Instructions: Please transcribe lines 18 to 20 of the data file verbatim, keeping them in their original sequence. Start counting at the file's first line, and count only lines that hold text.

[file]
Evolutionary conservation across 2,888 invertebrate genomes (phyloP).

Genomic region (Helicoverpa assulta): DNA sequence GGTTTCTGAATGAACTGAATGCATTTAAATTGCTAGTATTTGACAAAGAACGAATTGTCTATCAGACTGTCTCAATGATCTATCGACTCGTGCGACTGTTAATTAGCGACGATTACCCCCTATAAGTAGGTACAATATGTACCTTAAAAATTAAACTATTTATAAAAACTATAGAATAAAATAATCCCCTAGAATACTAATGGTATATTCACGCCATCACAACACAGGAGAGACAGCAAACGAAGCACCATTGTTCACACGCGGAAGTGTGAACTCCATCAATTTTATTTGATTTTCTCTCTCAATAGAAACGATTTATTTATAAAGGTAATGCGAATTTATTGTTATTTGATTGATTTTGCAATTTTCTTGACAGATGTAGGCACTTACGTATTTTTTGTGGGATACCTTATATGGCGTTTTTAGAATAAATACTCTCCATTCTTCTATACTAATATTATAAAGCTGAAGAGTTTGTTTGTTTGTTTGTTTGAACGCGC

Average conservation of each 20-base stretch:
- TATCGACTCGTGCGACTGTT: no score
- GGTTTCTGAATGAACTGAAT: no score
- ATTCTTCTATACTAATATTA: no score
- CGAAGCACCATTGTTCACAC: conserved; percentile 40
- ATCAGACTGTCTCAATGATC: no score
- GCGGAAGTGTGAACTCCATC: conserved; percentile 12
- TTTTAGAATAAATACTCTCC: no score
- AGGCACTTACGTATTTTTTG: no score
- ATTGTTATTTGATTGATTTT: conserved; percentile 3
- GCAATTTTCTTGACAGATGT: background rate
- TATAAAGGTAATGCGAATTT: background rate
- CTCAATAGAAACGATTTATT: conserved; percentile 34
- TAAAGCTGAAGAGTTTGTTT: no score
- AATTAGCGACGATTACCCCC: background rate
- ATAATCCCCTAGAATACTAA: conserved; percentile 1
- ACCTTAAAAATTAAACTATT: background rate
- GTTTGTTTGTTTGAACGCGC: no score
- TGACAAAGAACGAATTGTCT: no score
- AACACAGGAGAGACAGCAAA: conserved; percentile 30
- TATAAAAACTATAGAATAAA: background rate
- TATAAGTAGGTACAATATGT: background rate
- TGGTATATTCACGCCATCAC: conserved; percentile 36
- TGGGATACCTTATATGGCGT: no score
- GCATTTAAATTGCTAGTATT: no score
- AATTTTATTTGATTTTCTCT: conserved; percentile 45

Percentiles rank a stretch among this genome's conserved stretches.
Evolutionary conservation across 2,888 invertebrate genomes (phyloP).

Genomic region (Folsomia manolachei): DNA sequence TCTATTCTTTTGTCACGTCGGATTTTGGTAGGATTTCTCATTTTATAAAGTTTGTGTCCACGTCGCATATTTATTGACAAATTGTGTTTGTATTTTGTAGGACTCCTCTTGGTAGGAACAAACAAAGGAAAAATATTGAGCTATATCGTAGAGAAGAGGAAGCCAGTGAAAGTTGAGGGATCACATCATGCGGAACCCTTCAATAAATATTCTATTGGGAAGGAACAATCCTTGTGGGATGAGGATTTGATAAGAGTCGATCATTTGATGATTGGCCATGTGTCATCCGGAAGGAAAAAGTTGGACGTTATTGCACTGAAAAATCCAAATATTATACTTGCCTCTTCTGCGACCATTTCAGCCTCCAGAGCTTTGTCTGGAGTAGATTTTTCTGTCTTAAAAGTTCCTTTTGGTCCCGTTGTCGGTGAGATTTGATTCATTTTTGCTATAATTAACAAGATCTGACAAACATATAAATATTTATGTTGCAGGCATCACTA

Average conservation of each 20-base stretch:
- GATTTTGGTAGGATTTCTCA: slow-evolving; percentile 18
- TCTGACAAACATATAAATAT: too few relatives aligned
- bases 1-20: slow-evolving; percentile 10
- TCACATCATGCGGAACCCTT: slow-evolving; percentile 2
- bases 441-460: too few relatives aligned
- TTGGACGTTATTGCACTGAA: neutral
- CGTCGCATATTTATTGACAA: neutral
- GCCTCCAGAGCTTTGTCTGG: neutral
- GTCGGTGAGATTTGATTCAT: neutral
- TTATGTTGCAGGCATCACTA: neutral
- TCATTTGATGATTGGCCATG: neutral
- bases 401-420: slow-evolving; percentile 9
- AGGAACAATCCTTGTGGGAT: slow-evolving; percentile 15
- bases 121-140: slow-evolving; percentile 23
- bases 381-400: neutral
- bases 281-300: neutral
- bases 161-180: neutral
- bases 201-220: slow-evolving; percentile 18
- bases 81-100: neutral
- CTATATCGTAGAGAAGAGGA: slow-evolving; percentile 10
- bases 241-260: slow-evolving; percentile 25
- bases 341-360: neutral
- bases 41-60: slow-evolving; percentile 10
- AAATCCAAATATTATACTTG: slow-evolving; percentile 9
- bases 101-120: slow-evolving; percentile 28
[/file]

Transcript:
- ATAATCCCCTAGAATACTAA: conserved; percentile 1
- ACCTTAAAAATTAAACTATT: background rate
- GTTTGTTTGTTTGAACGCGC: no score